JFK Inaugural Speech
In John F. Kennedy's 1960 Inaugural Speech, the president inspiringly addresses America, American allies, and the Soviet Union as he sets his plans for his 4 year term presidency. John F. Kennedy presents his goal for a new generation of Americans united in a quest to end “ tyranny, poverty, disease, and war”. The famous speech not only reveals goals for the bettering of the nation but for the bettering of the world against the fatal opposition of the Soviet Union and allied communist forces.
John F. Kennedy begins his speech by presenting the common issues of the nation and pledges the America will work in union to “assure the survival and the success of liberty”. Kennedy emphasizes to the ally nations and to the communist nations alike that everything will be done to protect the rights of humanity. JFK wants the people to have confidence in his presidency and by using rhetorical devices Kennedy is able to support his purpose. John F. Kennedy utilizes allusions to the recent World War II and to the then present hostilities with the Soviet Union to demonstrate how America was able to succeed once and how they can succeed once again. Kennedy also employs the repetition of words like ‘liberty” and “freedom” to create pathos, or emotion, amongst the American listeners. The repetition of freedom gives the Americans a sense of pride for what the United States represents. Finally, the short sentences and pauses give Kennedy an air of confidence that make the nation trust that JFK is resolved to achieve his goals as President of the United States.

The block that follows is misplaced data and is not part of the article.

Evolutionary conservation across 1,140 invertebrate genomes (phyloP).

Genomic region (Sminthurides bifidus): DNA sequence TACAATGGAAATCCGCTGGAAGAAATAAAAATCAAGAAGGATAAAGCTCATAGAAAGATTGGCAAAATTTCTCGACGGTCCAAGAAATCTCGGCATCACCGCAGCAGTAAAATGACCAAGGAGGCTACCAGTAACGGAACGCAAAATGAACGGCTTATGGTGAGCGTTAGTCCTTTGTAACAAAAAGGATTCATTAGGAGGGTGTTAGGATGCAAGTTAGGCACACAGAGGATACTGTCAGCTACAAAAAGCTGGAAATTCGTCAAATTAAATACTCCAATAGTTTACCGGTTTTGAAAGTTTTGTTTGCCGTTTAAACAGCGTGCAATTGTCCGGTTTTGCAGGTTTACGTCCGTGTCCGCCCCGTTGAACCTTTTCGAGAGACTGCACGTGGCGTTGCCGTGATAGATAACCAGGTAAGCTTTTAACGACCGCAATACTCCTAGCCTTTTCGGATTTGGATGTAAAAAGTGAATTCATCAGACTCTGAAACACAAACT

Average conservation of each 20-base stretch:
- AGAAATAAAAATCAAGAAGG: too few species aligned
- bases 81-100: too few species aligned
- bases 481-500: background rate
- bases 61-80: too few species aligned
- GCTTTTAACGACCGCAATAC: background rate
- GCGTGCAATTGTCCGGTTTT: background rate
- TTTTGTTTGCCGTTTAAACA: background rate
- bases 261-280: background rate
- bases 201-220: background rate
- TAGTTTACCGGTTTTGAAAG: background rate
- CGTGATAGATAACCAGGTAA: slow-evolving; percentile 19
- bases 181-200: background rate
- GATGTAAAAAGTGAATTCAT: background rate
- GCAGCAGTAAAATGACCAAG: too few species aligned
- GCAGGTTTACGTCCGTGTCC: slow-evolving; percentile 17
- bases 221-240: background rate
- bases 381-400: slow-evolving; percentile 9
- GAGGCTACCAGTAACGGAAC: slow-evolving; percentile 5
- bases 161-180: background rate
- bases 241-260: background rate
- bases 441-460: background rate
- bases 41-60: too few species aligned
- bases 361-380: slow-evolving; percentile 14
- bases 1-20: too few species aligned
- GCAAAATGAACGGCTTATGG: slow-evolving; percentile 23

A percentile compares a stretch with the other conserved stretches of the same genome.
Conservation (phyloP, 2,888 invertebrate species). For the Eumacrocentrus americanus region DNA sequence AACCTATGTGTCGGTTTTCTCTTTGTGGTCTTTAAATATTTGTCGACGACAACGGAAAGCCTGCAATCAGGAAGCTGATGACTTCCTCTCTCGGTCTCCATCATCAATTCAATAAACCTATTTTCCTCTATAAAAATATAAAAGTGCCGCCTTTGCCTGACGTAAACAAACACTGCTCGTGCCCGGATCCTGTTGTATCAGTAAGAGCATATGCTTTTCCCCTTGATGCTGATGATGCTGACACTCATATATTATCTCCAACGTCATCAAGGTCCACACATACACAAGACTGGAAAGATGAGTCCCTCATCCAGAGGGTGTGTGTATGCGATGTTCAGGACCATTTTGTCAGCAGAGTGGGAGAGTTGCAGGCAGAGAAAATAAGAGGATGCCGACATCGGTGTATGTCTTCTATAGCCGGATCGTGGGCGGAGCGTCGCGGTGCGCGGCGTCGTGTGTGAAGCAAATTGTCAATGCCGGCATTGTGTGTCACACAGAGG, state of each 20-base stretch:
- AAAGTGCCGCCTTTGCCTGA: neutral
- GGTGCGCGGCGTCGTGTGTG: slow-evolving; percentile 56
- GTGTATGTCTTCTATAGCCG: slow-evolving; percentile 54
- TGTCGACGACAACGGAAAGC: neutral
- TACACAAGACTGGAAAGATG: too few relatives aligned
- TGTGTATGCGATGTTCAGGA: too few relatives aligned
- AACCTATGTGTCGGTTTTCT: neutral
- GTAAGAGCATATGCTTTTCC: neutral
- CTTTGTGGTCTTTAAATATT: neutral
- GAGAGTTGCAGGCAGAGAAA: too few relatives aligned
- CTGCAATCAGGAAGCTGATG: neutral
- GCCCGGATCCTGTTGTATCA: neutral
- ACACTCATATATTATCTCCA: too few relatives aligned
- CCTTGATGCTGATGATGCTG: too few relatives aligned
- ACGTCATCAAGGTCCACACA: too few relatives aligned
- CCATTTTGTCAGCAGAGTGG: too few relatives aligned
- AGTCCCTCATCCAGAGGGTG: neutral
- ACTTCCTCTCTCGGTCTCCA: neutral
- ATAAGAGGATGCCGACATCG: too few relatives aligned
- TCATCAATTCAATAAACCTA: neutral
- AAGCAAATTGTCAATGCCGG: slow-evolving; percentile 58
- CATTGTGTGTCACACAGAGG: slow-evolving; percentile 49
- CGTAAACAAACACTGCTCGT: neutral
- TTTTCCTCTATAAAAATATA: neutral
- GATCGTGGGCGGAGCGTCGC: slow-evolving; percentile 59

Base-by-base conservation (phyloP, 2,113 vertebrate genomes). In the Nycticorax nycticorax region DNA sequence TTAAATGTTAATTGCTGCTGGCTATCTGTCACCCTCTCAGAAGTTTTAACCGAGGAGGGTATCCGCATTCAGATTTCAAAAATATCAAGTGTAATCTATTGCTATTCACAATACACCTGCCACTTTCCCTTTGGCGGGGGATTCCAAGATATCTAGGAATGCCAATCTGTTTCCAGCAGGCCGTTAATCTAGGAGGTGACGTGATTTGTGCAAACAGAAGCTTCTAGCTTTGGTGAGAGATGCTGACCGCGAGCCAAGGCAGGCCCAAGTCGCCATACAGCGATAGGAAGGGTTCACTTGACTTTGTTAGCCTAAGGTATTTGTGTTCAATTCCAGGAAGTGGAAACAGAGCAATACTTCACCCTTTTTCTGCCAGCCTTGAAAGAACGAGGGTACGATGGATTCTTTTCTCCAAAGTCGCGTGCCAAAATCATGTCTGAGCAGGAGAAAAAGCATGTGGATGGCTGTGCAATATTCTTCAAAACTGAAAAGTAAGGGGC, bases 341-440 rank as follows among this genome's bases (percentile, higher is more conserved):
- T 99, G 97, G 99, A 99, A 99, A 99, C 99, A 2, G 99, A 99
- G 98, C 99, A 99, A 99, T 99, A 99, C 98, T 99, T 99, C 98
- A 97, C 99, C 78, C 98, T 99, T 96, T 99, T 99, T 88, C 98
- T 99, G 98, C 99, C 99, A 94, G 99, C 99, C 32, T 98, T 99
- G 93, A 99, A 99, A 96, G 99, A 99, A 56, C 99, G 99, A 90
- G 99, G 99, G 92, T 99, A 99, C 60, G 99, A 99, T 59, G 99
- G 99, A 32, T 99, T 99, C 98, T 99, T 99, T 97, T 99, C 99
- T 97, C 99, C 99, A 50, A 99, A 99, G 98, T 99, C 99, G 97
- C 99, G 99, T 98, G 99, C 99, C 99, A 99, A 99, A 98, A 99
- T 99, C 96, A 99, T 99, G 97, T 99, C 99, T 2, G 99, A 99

John F. Kennedy continues his famous Inaugural Speech by setting forth the changes he plans to make for third-world countries and the fatal changes he wishes to prevent under the hands of the Communist. Kennedy personifies the Soviet Union as an “iron tyranny”, referring to the tyrant rule of Stalin and the iron curtain dividing Europe into two separate areas after WWII. Kennedy wants...
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